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Breastfeeding During a Baby's Growth Spurt


Updated June 02, 2014

Growth spurts are essential parts of physical maturation and they are developmental milestones. Also called "frequency days," growth spurts are inevitable in every baby. Still, breastfeeding mothers often become concerned that they have low milk supply during these times. It can be very confusing when a baby has been feeding and sleeping well and, all of a sudden, patterns reverse and the baby starts feeding all day long and is fussy.

How can you distinguish a true growth spurt from a decrease in milk supply? Before you start to worry, it's important to learn what is truly normal at this time in a baby's life.

What to Generally Expect at This Stage

During a growth spurt, a baby will suddenly begin to feed more frequently, perhaps for longer periods of time than she had been, and may be very fussy. Her sleep patterns may also become very erratic (sleeping much more or not sleeping at all). Generally, the major growth spurts occur at 2, 3, and 6 weeks, then 3 and 6 months. Of course, there will be other times where you might notice other frequency days, and this will actually continue into the teenage years.

Many mothers question whether their babies are feeding more because they're truly hungry or simply because they find the nipple soothing.

If you feel that your baby has had an excellent feed (you can hear gulping; your breast is much softer after having begun with a very full breast; your baby seems generally relaxed), here's what to do:

  • Put her back to the breast, preferably the same one you just used. She might have nodded off before being completely finished nursing. (Sometimes it only takes another 5 minutes of a feeding for a baby to be fully satisfied.)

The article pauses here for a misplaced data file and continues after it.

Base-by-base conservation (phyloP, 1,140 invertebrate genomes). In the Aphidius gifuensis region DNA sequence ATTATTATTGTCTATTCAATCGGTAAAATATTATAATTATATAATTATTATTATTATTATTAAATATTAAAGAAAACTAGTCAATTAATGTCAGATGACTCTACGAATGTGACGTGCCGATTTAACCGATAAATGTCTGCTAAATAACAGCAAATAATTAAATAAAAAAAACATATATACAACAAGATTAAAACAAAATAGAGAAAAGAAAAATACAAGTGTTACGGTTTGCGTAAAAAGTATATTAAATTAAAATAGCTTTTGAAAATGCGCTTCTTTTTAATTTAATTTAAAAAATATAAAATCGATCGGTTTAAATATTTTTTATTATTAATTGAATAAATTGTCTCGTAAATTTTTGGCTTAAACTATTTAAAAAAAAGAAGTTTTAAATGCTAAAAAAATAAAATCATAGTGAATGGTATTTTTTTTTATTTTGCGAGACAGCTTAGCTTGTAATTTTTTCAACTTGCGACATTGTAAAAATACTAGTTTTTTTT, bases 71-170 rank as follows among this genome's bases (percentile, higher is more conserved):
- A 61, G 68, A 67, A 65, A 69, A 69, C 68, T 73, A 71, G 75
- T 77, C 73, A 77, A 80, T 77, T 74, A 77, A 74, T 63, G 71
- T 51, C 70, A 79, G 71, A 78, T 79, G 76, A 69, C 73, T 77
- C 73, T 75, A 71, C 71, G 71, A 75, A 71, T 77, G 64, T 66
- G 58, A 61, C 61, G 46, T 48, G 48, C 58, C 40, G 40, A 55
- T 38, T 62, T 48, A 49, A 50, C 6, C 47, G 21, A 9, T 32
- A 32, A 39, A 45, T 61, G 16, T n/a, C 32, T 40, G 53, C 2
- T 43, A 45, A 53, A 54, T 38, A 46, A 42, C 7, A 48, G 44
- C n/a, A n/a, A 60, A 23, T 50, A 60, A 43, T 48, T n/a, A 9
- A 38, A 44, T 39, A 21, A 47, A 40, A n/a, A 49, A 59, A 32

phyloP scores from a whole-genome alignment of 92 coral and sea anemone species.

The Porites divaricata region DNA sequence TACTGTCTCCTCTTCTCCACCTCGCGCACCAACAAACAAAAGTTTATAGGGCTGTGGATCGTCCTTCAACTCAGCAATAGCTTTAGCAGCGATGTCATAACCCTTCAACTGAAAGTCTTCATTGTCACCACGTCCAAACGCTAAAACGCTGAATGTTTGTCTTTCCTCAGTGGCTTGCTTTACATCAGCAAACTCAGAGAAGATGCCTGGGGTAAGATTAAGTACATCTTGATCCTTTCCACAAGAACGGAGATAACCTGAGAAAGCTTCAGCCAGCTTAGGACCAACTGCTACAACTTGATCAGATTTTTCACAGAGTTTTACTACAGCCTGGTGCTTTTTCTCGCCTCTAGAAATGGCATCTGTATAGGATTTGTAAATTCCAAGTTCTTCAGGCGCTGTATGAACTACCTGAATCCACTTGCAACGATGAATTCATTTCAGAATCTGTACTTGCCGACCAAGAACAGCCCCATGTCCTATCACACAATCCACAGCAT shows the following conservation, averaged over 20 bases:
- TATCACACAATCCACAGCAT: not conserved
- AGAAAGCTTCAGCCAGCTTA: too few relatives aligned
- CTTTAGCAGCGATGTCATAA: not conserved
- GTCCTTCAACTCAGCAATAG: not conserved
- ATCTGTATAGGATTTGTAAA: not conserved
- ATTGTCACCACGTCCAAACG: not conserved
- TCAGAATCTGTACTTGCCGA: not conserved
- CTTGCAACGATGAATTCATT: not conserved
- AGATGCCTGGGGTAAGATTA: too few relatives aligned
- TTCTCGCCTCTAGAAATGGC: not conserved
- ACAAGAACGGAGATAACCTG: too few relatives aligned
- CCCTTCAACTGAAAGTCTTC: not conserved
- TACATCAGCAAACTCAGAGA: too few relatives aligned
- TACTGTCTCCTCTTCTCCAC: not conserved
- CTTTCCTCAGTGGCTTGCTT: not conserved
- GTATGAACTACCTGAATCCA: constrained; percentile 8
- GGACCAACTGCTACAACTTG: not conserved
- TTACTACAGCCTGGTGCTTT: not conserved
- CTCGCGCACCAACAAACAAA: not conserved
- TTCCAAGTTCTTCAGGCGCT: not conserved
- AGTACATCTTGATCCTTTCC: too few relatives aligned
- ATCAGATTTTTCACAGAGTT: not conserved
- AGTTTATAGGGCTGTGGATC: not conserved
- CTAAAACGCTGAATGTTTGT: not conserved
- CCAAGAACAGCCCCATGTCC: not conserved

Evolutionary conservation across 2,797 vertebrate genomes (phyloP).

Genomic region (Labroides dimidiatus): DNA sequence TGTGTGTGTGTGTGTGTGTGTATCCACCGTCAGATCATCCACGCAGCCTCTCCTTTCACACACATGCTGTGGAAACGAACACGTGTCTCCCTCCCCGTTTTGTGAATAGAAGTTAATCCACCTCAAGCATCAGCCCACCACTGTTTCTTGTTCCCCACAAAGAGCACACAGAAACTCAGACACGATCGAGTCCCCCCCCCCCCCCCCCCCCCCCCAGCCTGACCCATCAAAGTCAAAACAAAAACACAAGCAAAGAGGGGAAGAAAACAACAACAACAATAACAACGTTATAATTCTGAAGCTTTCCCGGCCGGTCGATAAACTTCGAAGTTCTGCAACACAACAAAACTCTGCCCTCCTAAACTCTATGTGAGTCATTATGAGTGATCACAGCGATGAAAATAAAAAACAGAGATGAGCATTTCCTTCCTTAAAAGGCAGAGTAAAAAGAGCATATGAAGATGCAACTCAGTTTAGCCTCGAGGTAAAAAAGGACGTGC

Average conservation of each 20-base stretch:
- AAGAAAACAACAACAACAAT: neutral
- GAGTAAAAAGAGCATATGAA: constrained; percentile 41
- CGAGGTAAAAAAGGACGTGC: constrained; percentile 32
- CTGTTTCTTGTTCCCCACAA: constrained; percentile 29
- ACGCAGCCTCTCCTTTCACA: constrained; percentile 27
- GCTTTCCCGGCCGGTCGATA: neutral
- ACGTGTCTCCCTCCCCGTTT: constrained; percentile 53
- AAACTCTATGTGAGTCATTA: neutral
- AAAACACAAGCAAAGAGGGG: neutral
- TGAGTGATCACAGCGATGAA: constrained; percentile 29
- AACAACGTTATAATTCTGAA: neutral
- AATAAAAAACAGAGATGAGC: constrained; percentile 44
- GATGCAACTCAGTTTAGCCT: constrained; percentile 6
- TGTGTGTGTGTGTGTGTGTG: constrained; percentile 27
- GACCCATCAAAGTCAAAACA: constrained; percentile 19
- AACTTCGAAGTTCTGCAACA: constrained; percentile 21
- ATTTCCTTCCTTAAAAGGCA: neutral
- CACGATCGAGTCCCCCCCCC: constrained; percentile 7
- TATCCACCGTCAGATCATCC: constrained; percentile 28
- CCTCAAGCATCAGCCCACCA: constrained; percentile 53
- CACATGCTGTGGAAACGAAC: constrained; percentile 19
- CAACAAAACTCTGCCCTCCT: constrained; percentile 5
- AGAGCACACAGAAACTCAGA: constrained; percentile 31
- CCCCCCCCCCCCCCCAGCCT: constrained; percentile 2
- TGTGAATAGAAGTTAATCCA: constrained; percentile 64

• Take a stroll. If you feel confident that the feeding was sufficient, try a walk around the block. Sometimes babies have a hard time settling in and, when they start to become fussy, most mothers think they're still hungry. The best test is to see what happens when you put her in the stroller or in a sling and go outside. If she falls asleep immediately (most babies do once they get into fresh air), she isn't really hungry. If she screams her way around the block, she is.

Common Issues for Mom at This Stage

Quite often, moms feel anxious that their babies are feeding frequently and are fussy because they have a low milk supply. You can distinguish a true growth spurt from an issue with your milk supply by the duration of time this goes on. Growth spurts are temporary, often ending as fast as they began; low milk supply will stick around until you take measures to increase it.

Go with your baby's cues. Nurse frequently. If your breasts feel softer and not as full as they typically do, this is normal. Soft breasts does not equate to lost milk supply. If the baby is feeding frequently, he is teaching your body to produce more milk. Your body will respond accordingly. If your supply remains low, take measures to increase it immediately.

Common Issues for Baby at This Stage

Fussiness is the most noticeable issue. A mom's gut response is to feed because she knows that will have the most soothing effect. If the baby is fed frequently during this stage, the fussiness may subside. In addition, if sleep patterns are disrupted, the baby may be harder to relax or settle because she's overtired. It may seem like an endless cycle at a certain point, but stay calm and focused on giving the baby what she needs and this stage.

Waking Up A Sleepy Baby

Your baby may sleep a lot during the growth spurt, and this is normal. Waking a sleeping baby during this time is not recommended. Her little body is working very hard -- if she's sleeping, let her sleep.

Growth spurts can be frustrating and exhausting, but keep in mind that they are temporary and essential.


American Academy of Pediatrics Section on Breastfeeding "10 Steps to Support Parents Choice to Breastfeed Their Baby", 1999.

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